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Peperomia—Growing Peperomia Species Indoors

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Peperomia—Growing Peperomia Species Indoors

A P. caperata 'Emerald Ripple'

Photo © Viperalus/Flickr
Peperomia is a relatively easy, compact, and attractive little plant to grow. They are neither as striking as begonias nor as hardy as dracaena, which may account for their relatively low profile in the world of houseplants. But these plants have all the features we look for in houseplants: variability, interesting leaves, and tolerance for a relatively wide range of conditions. Although it may be tempting to think of Peperomia as succulents, due to their thick, slightly succulent leaves, that would be a mistake because they generally prefer higher humidity and more water than most succulents. In fact, these plants are native to South American rain forests, where they grow quite happily in the loamy, dappled light, cool understory of the rain forest.

Growing Conditions:

Light: Peperomia do well in light to moderate light, such as found in a northern or east-facing window. They can be easily grown under fluorescent lights.
Water: Keep the soil moist during the growing season and provide relatively high humidity through spraying or by setting the pot in a gravel tray.
Temperature: Average. Peperomia do well in the relatively cool environment of most homes (although they dislike the dry). Aim for 65˚F to 75˚F.
Soil: A loose, well-drained, very rich potting mix.
Fertilizer: Fertilize biweekly during the growing season with a diluted liquid fertilizer or use controlled-release fertilizer pellets at the beginning of the growing season.

Propagation:

Most Peperomia species can be relatively easily propagated from leaf cuttings, similar to the way African violets are propagated. Remove large leaves with their stalks (petioles) and bury in seedling starting soil. Use of a rooting hormone can increase odds of success. Place the cutting in a warm, bright place until new growth emerges.

Repotting:

Peperomia thrives when slightly pot-bound, so don't over pot them. Repot plants in spring, especially to refresh the existing soil, but place either back into the same size container after root-pruning or go up only one pot size. The largest Peperomia remain relatively small, so they will never grow into large specimen plants.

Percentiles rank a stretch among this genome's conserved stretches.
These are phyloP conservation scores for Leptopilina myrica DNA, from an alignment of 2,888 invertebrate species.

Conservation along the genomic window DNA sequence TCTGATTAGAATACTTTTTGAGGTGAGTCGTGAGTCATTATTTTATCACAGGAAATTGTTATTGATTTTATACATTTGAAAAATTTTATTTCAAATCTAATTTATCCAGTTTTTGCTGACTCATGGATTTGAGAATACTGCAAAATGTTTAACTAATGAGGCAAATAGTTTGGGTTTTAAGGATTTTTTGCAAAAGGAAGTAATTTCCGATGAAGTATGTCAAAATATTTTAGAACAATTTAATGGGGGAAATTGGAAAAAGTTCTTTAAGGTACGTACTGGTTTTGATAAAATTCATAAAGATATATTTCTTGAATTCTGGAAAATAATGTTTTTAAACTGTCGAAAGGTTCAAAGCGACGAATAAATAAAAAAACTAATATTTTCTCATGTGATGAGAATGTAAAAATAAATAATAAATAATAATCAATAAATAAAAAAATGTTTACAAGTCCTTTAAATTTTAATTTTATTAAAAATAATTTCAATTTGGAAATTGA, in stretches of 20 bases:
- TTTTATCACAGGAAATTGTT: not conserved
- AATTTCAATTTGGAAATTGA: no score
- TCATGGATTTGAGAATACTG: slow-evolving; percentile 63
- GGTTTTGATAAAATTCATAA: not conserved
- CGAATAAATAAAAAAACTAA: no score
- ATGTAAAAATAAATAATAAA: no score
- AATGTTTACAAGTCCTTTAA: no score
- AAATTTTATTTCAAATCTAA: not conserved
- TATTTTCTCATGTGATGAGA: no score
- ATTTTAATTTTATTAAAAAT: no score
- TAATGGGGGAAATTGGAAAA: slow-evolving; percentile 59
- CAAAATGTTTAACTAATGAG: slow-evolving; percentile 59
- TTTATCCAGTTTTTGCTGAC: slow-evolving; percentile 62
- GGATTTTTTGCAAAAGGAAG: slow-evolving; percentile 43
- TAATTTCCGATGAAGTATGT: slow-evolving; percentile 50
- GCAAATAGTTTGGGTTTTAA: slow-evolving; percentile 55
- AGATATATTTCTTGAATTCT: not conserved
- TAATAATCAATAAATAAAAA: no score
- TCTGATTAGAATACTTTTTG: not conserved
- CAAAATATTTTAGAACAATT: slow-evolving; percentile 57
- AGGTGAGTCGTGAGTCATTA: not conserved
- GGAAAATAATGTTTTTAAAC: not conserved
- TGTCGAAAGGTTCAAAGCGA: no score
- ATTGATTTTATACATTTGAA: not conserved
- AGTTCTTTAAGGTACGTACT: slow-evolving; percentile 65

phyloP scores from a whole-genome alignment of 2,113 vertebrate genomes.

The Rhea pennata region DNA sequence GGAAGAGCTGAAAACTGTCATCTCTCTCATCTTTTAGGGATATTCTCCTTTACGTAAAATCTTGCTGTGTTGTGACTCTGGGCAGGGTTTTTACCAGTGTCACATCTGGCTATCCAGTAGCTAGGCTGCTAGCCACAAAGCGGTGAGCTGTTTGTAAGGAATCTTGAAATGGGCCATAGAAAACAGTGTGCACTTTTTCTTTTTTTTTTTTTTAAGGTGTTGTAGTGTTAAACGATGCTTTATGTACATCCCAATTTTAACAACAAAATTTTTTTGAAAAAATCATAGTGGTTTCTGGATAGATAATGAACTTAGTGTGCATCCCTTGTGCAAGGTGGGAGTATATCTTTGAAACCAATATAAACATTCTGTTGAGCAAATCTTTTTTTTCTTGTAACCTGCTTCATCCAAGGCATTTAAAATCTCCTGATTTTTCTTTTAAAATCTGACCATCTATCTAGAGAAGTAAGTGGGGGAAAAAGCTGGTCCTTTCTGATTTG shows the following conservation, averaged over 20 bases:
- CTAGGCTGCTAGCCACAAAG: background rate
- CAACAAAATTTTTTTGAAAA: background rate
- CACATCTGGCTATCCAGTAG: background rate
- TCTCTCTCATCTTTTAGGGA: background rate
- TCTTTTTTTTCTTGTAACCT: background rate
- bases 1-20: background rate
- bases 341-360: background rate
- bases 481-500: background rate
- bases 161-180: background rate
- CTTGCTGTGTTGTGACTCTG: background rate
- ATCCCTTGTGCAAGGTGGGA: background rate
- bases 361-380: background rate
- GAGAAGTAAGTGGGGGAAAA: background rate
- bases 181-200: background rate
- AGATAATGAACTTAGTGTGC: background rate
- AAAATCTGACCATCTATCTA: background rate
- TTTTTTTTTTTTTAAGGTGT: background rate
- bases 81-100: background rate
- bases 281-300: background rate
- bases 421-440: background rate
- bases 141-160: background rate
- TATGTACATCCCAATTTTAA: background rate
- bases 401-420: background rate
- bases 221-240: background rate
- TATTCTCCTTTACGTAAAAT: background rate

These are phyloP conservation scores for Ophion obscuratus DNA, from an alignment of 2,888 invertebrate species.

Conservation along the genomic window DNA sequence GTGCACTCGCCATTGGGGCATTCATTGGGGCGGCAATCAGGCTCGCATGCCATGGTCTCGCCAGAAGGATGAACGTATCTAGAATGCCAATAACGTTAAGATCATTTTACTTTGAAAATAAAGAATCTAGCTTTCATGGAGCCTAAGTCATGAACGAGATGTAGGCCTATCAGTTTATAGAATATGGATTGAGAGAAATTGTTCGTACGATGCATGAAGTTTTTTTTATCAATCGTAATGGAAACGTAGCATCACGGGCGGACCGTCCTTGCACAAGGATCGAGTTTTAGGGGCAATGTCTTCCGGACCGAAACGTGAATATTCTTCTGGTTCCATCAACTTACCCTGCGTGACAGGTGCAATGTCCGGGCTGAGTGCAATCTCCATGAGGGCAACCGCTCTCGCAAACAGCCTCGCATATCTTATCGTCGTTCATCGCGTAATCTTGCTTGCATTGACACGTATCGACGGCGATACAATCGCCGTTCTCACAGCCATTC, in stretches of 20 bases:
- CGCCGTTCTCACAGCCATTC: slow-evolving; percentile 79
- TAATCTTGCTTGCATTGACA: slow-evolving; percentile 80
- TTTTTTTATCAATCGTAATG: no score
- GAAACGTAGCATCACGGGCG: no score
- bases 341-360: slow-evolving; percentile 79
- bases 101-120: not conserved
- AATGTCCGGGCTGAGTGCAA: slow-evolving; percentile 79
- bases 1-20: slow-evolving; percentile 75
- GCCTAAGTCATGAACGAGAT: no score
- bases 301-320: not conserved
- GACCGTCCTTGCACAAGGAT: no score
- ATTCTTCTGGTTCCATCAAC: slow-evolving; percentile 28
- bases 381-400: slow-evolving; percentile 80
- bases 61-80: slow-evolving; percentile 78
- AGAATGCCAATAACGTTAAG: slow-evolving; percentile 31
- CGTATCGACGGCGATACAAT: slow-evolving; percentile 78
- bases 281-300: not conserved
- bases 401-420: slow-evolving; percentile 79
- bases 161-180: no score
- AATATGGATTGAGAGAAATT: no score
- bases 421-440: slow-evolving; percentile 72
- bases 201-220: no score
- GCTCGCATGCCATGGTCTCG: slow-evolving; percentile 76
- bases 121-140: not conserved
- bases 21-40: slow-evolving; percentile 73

Varieties:

One of the great joys of Peperomia is the many leaf forms available. As with so many species, the selection of Peperomia has been whittled down to a few of the most popular species, and these are the ones you're most likely to find in your local garden center. Nevertheless, the others offer some interesting textures and leaf shapes if they can be found. The most popular Peperomia are listed first:
  • P. caperata. This is by far the most popular Peperomia available. It features wrinkled, slightly heart-shaped leaves with a hint of red, purple or orange and dark veins.
  • P. argyreia. Sometimes called the watermelon Peperomia, this plant features oval leaves with a silvery pattern marking its leaves. Like the C. caperata, this makes an excellent dish-garden plant.
  • P. obtusifolia. This plant has a more upright growth habit, with dark green (usually) and rounded leaves.

Grower's Tips:

Peperomia are not particularly hard plants to grow, and their small size and delicate leaves make them perfect for desktops and dish gardens. They will rarely overtake their neighbors or shade them out. In short, they are perfectly mannered and attractive little plants. The biggest problem facing Peperomia are usually related to watering. They like steadily moist soil, but can be very sensitive to overwatering. Overwatered Peperomia tend to wilt (paradoxically) or have raised, scab-like protrusions on their leaves. Don't be alarmed if your plant loses a few bottom leaves, but massive leaf-drop is usually due to a temperature change or fertilizer problem. Lastly, Peperomia are susceptible to mealybugs, so keep an eye out for cottony white masses on the stems or undersides of leaves.
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